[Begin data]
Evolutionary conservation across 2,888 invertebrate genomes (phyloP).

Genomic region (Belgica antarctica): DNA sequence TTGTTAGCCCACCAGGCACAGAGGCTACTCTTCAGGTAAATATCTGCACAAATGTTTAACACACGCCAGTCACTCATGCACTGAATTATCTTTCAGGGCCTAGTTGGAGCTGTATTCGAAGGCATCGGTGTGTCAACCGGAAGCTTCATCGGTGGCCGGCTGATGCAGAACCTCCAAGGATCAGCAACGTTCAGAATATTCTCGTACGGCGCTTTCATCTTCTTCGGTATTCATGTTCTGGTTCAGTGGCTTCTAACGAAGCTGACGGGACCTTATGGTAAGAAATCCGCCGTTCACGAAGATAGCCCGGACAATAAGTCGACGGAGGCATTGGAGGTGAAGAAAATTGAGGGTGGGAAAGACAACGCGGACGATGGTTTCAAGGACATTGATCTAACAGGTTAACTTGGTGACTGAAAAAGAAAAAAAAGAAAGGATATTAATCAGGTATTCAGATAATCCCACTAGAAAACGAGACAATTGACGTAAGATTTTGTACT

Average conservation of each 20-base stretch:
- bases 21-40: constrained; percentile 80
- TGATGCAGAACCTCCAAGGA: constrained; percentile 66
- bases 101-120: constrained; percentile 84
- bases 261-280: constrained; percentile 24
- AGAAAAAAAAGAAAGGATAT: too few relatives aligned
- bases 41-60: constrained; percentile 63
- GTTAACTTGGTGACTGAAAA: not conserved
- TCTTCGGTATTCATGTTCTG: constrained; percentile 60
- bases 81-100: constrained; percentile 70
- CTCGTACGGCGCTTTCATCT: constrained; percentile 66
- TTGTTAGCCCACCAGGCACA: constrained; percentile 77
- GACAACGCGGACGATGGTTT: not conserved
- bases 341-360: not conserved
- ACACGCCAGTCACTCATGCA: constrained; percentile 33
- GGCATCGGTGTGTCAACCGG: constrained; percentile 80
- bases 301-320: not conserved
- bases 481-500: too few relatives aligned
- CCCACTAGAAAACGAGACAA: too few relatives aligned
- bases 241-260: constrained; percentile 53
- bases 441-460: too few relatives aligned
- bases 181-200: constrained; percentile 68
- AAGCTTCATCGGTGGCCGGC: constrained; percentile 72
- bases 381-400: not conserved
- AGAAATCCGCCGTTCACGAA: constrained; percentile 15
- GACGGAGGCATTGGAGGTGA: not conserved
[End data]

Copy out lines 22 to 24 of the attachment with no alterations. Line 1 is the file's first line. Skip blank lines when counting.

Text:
- bases 241-260: constrained; percentile 53
- bases 441-460: too few relatives aligned
- bases 181-200: constrained; percentile 68